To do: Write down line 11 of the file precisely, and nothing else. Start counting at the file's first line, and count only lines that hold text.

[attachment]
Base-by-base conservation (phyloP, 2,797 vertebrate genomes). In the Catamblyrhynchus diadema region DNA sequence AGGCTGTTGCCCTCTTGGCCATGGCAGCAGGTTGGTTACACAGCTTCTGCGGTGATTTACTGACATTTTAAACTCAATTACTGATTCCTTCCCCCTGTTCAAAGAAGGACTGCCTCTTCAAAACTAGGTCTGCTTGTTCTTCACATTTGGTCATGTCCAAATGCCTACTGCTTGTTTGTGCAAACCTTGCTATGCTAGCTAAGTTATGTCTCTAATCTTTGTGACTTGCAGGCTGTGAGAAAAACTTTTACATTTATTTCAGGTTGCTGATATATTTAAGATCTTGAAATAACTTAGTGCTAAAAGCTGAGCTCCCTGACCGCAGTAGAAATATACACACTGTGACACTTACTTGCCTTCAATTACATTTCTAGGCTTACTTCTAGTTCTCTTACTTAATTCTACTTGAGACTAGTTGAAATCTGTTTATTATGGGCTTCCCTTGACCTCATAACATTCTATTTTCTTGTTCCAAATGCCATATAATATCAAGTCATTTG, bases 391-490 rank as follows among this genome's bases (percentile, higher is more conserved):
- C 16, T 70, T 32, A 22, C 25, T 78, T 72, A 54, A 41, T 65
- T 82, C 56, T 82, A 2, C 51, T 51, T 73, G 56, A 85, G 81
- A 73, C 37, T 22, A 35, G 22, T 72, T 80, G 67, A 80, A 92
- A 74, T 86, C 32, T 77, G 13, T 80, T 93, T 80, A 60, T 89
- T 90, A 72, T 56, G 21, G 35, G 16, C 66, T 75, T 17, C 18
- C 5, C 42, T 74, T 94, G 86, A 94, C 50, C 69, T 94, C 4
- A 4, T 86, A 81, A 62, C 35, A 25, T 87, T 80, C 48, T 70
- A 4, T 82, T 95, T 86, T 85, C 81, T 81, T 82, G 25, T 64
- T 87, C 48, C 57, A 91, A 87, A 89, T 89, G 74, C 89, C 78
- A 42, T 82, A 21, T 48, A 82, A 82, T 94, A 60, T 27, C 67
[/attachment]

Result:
- A 42, T 82, A 21, T 48, A 82, A 82, T 94, A 60, T 27, C 67